Born in Japan, but from the age of one until I left for college, I never knew any other home but Bethesda, MD outside of Washington, D.C. I have a B.S. degree in Mathematics and French from Tufts University; an M.A. in the History and Sociology of Science from the University of Pennsylvania; and a Ph.D. in Political Science from M.I.T. It was all preparation for working and teaching in the field of Science and Technology policy, which I have done for over 30 years. I have worked for many federal science agencies (Walter Reed, NIH, NSF, National Academy of Sciences), and taught science & technology policy at Hampshire College, in Amherst, MA; Creighton University, in Omaha, NE; and JMU, where I directed the MS program in Integrated Science and Technology before retiring in 2015. My longest federal stint was with the U.S. Agency for International Development, Bureau of Science and Technology, where I enjoyed some fascinating travel duty in Cairo, Egypt and Kathmandu, Nepal. I’ve even studied a bit of Russian, and now I’m embarked on a second career in the arts. I enjoy writing fiction and have taken up the violin (again) —it’s so much more fun the second time around.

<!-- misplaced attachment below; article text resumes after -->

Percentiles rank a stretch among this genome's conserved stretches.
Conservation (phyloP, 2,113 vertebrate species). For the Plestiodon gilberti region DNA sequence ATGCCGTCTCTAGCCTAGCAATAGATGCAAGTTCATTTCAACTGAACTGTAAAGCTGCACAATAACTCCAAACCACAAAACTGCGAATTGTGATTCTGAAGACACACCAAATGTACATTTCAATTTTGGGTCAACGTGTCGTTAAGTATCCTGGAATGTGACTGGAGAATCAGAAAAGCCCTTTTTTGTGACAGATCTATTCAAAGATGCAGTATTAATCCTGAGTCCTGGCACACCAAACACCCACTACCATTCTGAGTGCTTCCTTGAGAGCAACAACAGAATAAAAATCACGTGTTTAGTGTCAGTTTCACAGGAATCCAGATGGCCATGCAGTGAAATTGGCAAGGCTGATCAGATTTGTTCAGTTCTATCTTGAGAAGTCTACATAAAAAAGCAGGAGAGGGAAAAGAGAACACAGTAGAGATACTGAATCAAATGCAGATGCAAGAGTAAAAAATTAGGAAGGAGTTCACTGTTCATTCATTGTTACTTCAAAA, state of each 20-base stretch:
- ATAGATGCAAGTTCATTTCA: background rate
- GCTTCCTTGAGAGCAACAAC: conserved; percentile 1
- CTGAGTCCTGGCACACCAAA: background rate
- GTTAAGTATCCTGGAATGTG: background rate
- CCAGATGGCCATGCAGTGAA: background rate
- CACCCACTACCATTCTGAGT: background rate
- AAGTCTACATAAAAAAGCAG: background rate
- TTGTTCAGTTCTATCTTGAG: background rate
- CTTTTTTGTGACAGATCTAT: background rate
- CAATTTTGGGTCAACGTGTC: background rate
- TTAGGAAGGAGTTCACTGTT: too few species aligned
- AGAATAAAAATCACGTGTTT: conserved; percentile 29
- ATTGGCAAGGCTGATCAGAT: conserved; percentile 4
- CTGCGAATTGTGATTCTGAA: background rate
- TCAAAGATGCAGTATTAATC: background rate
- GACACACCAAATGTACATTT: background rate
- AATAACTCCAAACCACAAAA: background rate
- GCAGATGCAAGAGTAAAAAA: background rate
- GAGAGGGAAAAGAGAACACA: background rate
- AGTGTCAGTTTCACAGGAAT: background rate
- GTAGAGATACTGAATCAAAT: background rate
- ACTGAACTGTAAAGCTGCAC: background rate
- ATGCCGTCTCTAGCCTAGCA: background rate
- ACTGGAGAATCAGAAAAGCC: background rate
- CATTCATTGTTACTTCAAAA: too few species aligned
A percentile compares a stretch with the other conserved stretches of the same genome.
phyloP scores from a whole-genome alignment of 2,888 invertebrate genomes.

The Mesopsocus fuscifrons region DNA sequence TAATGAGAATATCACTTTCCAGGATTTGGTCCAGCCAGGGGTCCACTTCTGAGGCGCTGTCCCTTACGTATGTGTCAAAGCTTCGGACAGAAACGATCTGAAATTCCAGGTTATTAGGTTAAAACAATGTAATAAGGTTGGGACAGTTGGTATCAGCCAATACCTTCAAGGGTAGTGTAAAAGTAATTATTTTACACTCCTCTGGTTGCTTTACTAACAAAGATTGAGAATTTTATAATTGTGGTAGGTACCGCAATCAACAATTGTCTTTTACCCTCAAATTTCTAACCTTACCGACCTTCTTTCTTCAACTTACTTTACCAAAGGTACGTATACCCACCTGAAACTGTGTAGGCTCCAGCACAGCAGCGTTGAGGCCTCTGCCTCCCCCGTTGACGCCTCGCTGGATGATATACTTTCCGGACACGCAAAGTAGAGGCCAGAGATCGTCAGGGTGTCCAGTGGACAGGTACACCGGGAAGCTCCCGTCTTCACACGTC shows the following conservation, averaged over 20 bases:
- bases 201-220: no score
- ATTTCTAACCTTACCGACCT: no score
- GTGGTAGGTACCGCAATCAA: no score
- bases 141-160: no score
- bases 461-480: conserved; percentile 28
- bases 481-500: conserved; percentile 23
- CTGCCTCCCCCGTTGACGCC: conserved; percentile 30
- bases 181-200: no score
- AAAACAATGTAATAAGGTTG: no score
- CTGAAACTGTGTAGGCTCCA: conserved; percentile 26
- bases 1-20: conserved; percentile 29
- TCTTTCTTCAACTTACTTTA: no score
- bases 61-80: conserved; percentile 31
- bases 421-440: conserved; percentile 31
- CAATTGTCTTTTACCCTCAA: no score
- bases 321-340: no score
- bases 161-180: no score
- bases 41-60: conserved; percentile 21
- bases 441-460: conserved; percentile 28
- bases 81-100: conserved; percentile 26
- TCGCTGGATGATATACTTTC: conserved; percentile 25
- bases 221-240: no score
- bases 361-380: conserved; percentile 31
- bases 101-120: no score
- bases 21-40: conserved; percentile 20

I had the pleasure of being surrounded by music and theater my whole life. My father studied the violin with Gertrude Bowes Peabody at the Longy School of Music in Boston from the age of seven, his brother taught cello at the University of Minnesota, and my cousin’s daughter is Amy Schwartz Moretti, who plays violin with the Ehnes Quartet. I didn’t get my father’s perfect pitch, but I do claim to be a “World Class” music appreciator!